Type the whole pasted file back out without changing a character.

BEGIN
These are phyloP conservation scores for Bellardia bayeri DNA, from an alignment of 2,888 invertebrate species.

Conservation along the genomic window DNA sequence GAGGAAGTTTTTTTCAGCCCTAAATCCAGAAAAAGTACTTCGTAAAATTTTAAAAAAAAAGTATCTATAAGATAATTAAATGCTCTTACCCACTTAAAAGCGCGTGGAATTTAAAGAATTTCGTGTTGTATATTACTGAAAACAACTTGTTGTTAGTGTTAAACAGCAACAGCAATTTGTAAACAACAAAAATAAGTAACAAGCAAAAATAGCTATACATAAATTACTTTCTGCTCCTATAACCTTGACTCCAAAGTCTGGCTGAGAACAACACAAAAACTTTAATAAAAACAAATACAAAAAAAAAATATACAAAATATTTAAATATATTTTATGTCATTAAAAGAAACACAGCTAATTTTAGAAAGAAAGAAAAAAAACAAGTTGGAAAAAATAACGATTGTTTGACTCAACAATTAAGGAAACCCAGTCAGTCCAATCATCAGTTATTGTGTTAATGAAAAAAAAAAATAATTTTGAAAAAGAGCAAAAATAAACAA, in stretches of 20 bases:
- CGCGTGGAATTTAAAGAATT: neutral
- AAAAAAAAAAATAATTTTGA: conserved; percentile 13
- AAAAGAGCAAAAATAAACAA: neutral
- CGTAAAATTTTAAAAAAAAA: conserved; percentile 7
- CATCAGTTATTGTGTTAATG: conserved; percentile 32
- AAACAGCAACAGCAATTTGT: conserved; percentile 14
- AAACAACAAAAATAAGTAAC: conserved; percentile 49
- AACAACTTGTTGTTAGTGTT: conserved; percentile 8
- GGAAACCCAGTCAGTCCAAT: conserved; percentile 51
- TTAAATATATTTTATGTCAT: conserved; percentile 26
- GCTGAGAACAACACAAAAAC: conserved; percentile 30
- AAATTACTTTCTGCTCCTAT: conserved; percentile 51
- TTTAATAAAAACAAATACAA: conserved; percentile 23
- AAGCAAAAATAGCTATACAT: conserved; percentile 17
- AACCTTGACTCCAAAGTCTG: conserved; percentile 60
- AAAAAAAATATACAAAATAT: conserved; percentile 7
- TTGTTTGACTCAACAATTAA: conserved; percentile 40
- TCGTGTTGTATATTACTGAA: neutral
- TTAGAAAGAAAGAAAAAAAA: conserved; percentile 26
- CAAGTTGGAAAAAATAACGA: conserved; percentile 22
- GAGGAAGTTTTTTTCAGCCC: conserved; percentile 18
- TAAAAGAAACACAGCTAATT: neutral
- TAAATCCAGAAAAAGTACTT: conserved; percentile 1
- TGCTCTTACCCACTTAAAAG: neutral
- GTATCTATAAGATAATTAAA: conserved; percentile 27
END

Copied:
These are phyloP conservation scores for Bellardia bayeri DNA, from an alignment of 2,888 invertebrate species.

Conservation along the genomic window DNA sequence GAGGAAGTTTTTTTCAGCCCTAAATCCAGAAAAAGTACTTCGTAAAATTTTAAAAAAAAAGTATCTATAAGATAATTAAATGCTCTTACCCACTTAAAAGCGCGTGGAATTTAAAGAATTTCGTGTTGTATATTACTGAAAACAACTTGTTGTTAGTGTTAAACAGCAACAGCAATTTGTAAACAACAAAAATAAGTAACAAGCAAAAATAGCTATACATAAATTACTTTCTGCTCCTATAACCTTGACTCCAAAGTCTGGCTGAGAACAACACAAAAACTTTAATAAAAACAAATACAAAAAAAAAATATACAAAATATTTAAATATATTTTATGTCATTAAAAGAAACACAGCTAATTTTAGAAAGAAAGAAAAAAAACAAGTTGGAAAAAATAACGATTGTTTGACTCAACAATTAAGGAAACCCAGTCAGTCCAATCATCAGTTATTGTGTTAATGAAAAAAAAAAATAATTTTGAAAAAGAGCAAAAATAAACAA, in stretches of 20 bases:
- CGCGTGGAATTTAAAGAATT: neutral
- AAAAAAAAAAATAATTTTGA: conserved; percentile 13
- AAAAGAGCAAAAATAAACAA: neutral
- CGTAAAATTTTAAAAAAAAA: conserved; percentile 7
- CATCAGTTATTGTGTTAATG: conserved; percentile 32
- AAACAGCAACAGCAATTTGT: conserved; percentile 14
- AAACAACAAAAATAAGTAAC: conserved; percentile 49
- AACAACTTGTTGTTAGTGTT: conserved; percentile 8
- GGAAACCCAGTCAGTCCAAT: conserved; percentile 51
- TTAAATATATTTTATGTCAT: conserved; percentile 26
- GCTGAGAACAACACAAAAAC: conserved; percentile 30
- AAATTACTTTCTGCTCCTAT: conserved; percentile 51
- TTTAATAAAAACAAATACAA: conserved; percentile 23
- AAGCAAAAATAGCTATACAT: conserved; percentile 17
- AACCTTGACTCCAAAGTCTG: conserved; percentile 60
- AAAAAAAATATACAAAATAT: conserved; percentile 7
- TTGTTTGACTCAACAATTAA: conserved; percentile 40
- TCGTGTTGTATATTACTGAA: neutral
- TTAGAAAGAAAGAAAAAAAA: conserved; percentile 26
- CAAGTTGGAAAAAATAACGA: conserved; percentile 22
- GAGGAAGTTTTTTTCAGCCC: conserved; percentile 18
- TAAAAGAAACACAGCTAATT: neutral
- TAAATCCAGAAAAAGTACTT: conserved; percentile 1
- TGCTCTTACCCACTTAAAAG: neutral
- GTATCTATAAGATAATTAAA: conserved; percentile 27